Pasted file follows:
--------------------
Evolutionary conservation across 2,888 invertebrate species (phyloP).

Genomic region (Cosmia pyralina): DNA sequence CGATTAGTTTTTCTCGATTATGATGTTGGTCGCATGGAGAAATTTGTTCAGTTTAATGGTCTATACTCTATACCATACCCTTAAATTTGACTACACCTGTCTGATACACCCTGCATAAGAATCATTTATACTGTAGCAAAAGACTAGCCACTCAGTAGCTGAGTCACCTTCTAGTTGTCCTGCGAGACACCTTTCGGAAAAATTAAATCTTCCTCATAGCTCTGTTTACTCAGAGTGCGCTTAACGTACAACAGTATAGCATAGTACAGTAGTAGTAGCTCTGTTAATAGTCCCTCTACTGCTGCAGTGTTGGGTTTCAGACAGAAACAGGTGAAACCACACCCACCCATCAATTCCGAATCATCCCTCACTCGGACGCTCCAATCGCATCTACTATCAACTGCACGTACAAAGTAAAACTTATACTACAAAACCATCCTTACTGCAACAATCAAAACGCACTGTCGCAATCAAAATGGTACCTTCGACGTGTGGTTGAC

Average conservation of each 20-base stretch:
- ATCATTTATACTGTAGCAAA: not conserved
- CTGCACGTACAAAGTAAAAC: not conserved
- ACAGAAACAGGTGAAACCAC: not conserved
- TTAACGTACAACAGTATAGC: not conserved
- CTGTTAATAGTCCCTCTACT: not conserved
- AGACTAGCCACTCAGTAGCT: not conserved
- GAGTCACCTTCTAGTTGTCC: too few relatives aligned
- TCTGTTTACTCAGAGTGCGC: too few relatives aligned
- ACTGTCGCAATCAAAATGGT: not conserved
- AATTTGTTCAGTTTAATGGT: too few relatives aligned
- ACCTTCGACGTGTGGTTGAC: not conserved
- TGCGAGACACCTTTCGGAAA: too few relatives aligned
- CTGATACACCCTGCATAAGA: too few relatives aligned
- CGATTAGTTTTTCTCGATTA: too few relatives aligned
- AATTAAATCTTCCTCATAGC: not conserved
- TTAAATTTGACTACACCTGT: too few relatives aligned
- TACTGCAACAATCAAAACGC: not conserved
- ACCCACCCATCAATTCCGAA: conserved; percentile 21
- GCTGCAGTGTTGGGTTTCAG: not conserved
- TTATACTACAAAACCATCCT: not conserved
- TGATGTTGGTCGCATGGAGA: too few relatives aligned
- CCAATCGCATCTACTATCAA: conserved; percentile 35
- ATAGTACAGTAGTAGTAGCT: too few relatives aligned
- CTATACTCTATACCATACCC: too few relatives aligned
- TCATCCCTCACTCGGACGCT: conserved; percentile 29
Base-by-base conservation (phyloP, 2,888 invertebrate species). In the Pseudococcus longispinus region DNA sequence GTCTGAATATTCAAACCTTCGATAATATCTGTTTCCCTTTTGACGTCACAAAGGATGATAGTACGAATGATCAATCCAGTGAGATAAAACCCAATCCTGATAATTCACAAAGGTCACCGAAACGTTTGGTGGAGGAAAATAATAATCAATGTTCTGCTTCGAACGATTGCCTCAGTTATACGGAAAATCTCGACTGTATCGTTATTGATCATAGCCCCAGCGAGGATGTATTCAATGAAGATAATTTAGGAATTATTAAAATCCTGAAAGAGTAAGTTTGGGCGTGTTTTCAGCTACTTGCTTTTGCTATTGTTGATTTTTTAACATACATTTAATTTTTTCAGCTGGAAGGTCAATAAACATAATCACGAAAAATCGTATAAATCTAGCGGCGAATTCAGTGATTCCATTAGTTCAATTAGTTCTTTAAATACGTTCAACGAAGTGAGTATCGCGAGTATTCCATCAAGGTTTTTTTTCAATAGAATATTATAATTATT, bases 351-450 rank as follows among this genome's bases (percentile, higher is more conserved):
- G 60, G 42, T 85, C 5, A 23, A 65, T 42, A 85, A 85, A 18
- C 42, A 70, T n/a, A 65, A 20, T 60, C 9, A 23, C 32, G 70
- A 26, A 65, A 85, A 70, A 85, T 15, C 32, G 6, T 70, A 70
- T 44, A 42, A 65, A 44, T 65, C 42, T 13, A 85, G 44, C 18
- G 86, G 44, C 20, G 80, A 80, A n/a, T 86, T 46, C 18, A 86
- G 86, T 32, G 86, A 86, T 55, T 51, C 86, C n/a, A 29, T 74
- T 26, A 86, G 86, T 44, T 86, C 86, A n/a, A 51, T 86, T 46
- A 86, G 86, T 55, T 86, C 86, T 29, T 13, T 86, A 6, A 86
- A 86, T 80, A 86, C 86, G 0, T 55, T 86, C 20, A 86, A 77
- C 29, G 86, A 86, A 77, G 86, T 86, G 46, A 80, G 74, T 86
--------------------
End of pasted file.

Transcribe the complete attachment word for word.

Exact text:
Evolutionary conservation across 2,888 invertebrate species (phyloP).

Genomic region (Cosmia pyralina): DNA sequence CGATTAGTTTTTCTCGATTATGATGTTGGTCGCATGGAGAAATTTGTTCAGTTTAATGGTCTATACTCTATACCATACCCTTAAATTTGACTACACCTGTCTGATACACCCTGCATAAGAATCATTTATACTGTAGCAAAAGACTAGCCACTCAGTAGCTGAGTCACCTTCTAGTTGTCCTGCGAGACACCTTTCGGAAAAATTAAATCTTCCTCATAGCTCTGTTTACTCAGAGTGCGCTTAACGTACAACAGTATAGCATAGTACAGTAGTAGTAGCTCTGTTAATAGTCCCTCTACTGCTGCAGTGTTGGGTTTCAGACAGAAACAGGTGAAACCACACCCACCCATCAATTCCGAATCATCCCTCACTCGGACGCTCCAATCGCATCTACTATCAACTGCACGTACAAAGTAAAACTTATACTACAAAACCATCCTTACTGCAACAATCAAAACGCACTGTCGCAATCAAAATGGTACCTTCGACGTGTGGTTGAC

Average conservation of each 20-base stretch:
- ATCATTTATACTGTAGCAAA: not conserved
- CTGCACGTACAAAGTAAAAC: not conserved
- ACAGAAACAGGTGAAACCAC: not conserved
- TTAACGTACAACAGTATAGC: not conserved
- CTGTTAATAGTCCCTCTACT: not conserved
- AGACTAGCCACTCAGTAGCT: not conserved
- GAGTCACCTTCTAGTTGTCC: too few relatives aligned
- TCTGTTTACTCAGAGTGCGC: too few relatives aligned
- ACTGTCGCAATCAAAATGGT: not conserved
- AATTTGTTCAGTTTAATGGT: too few relatives aligned
- ACCTTCGACGTGTGGTTGAC: not conserved
- TGCGAGACACCTTTCGGAAA: too few relatives aligned
- CTGATACACCCTGCATAAGA: too few relatives aligned
- CGATTAGTTTTTCTCGATTA: too few relatives aligned
- AATTAAATCTTCCTCATAGC: not conserved
- TTAAATTTGACTACACCTGT: too few relatives aligned
- TACTGCAACAATCAAAACGC: not conserved
- ACCCACCCATCAATTCCGAA: conserved; percentile 21
- GCTGCAGTGTTGGGTTTCAG: not conserved
- TTATACTACAAAACCATCCT: not conserved
- TGATGTTGGTCGCATGGAGA: too few relatives aligned
- CCAATCGCATCTACTATCAA: conserved; percentile 35
- ATAGTACAGTAGTAGTAGCT: too few relatives aligned
- CTATACTCTATACCATACCC: too few relatives aligned
- TCATCCCTCACTCGGACGCT: conserved; percentile 29
Base-by-base conservation (phyloP, 2,888 invertebrate species). In the Pseudococcus longispinus region DNA sequence GTCTGAATATTCAAACCTTCGATAATATCTGTTTCCCTTTTGACGTCACAAAGGATGATAGTACGAATGATCAATCCAGTGAGATAAAACCCAATCCTGATAATTCACAAAGGTCACCGAAACGTTTGGTGGAGGAAAATAATAATCAATGTTCTGCTTCGAACGATTGCCTCAGTTATACGGAAAATCTCGACTGTATCGTTATTGATCATAGCCCCAGCGAGGATGTATTCAATGAAGATAATTTAGGAATTATTAAAATCCTGAAAGAGTAAGTTTGGGCGTGTTTTCAGCTACTTGCTTTTGCTATTGTTGATTTTTTAACATACATTTAATTTTTTCAGCTGGAAGGTCAATAAACATAATCACGAAAAATCGTATAAATCTAGCGGCGAATTCAGTGATTCCATTAGTTCAATTAGTTCTTTAAATACGTTCAACGAAGTGAGTATCGCGAGTATTCCATCAAGGTTTTTTTTCAATAGAATATTATAATTATT, bases 351-450 rank as follows among this genome's bases (percentile, higher is more conserved):
- G 60, G 42, T 85, C 5, A 23, A 65, T 42, A 85, A 85, A 18
- C 42, A 70, T n/a, A 65, A 20, T 60, C 9, A 23, C 32, G 70
- A 26, A 65, A 85, A 70, A 85, T 15, C 32, G 6, T 70, A 70
- T 44, A 42, A 65, A 44, T 65, C 42, T 13, A 85, G 44, C 18
- G 86, G 44, C 20, G 80, A 80, A n/a, T 86, T 46, C 18, A 86
- G 86, T 32, G 86, A 86, T 55, T 51, C 86, C n/a, A 29, T 74
- T 26, A 86, G 86, T 44, T 86, C 86, A n/a, A 51, T 86, T 46
- A 86, G 86, T 55, T 86, C 86, T 29, T 13, T 86, A 6, A 86
- A 86, T 80, A 86, C 86, G 0, T 55, T 86, C 20, A 86, A 77
- C 29, G 86, A 86, A 77, G 86, T 86, G 46, A 80, G 74, T 86